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The Solomon R. Guggenheim Museum in New York. Photo: Lauren Cavalli.

Frank Lloyd Wright Buildings Added to UNESCO World Heritage List

Eight buildings designed by architect Frank Lloyd Wright—including the Solomon R. Guggenheim Museum in New York, the Holly Hock House in Los Angeles, and Fallingwater in Pennsylvania—have been designated UNESCO World Heritage sites, marking the first time the organization has recognized American modernist architecture.

In total, twenty-nine sites were added to the UNESCO World Heritage List, which was established in 1978 to identify and protect cultural and natural heritage around the world. To get on the list, sites have to be of “outstanding universal value” and meet one of ten selection criteria, which include representing a “masterpiece of human creative genius” and exhibiting “important cultural exchanges of human values over a span of time or within a cultural area of the world.”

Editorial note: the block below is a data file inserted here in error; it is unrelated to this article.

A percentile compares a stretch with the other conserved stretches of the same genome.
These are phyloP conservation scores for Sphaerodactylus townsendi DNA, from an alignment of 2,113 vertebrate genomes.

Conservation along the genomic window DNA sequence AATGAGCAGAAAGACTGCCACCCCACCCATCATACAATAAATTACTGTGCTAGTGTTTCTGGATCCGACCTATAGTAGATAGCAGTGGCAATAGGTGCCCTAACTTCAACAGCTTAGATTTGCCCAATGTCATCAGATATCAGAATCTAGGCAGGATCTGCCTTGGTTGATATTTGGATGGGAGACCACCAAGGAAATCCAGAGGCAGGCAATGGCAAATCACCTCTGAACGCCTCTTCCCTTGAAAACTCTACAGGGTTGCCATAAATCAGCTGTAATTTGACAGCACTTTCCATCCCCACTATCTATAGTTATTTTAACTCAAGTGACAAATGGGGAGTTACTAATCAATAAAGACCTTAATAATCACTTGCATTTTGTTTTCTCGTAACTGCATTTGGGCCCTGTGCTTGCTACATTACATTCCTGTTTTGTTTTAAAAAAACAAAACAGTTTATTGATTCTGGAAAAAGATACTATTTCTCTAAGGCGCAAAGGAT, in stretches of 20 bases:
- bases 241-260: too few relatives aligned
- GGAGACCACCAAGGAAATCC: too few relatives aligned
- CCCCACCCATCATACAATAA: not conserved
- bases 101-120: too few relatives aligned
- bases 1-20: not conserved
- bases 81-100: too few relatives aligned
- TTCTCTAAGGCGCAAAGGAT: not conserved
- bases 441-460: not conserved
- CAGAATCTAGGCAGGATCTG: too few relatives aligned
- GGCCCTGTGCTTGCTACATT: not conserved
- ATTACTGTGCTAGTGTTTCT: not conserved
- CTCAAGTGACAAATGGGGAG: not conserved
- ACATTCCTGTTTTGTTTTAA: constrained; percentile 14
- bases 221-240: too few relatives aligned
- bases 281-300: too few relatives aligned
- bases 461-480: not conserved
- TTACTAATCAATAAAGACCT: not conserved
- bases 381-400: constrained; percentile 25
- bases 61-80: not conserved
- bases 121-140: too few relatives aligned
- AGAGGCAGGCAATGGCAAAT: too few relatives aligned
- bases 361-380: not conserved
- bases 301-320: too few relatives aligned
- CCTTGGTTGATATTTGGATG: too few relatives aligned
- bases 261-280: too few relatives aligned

Among the other sites to join the list are the nearly three-hundred-year-old city of Jaipur, India; the Jodrell Bank Observatory in the UK; the smelting furnaces used in ancient iron production in Burkina Faso; the Vatnajokull National Park in Iceland; the Hyrcanian Forests in Iran; and Budj Bim, a dormant volcano and the surrounding area in Victoria, Australia.

The historic sites were chosen from thirty-five nominations during the forty-third session of the World Heritage Committee, which was held in Baku, Azerbaijan, from June 30 to July 10.

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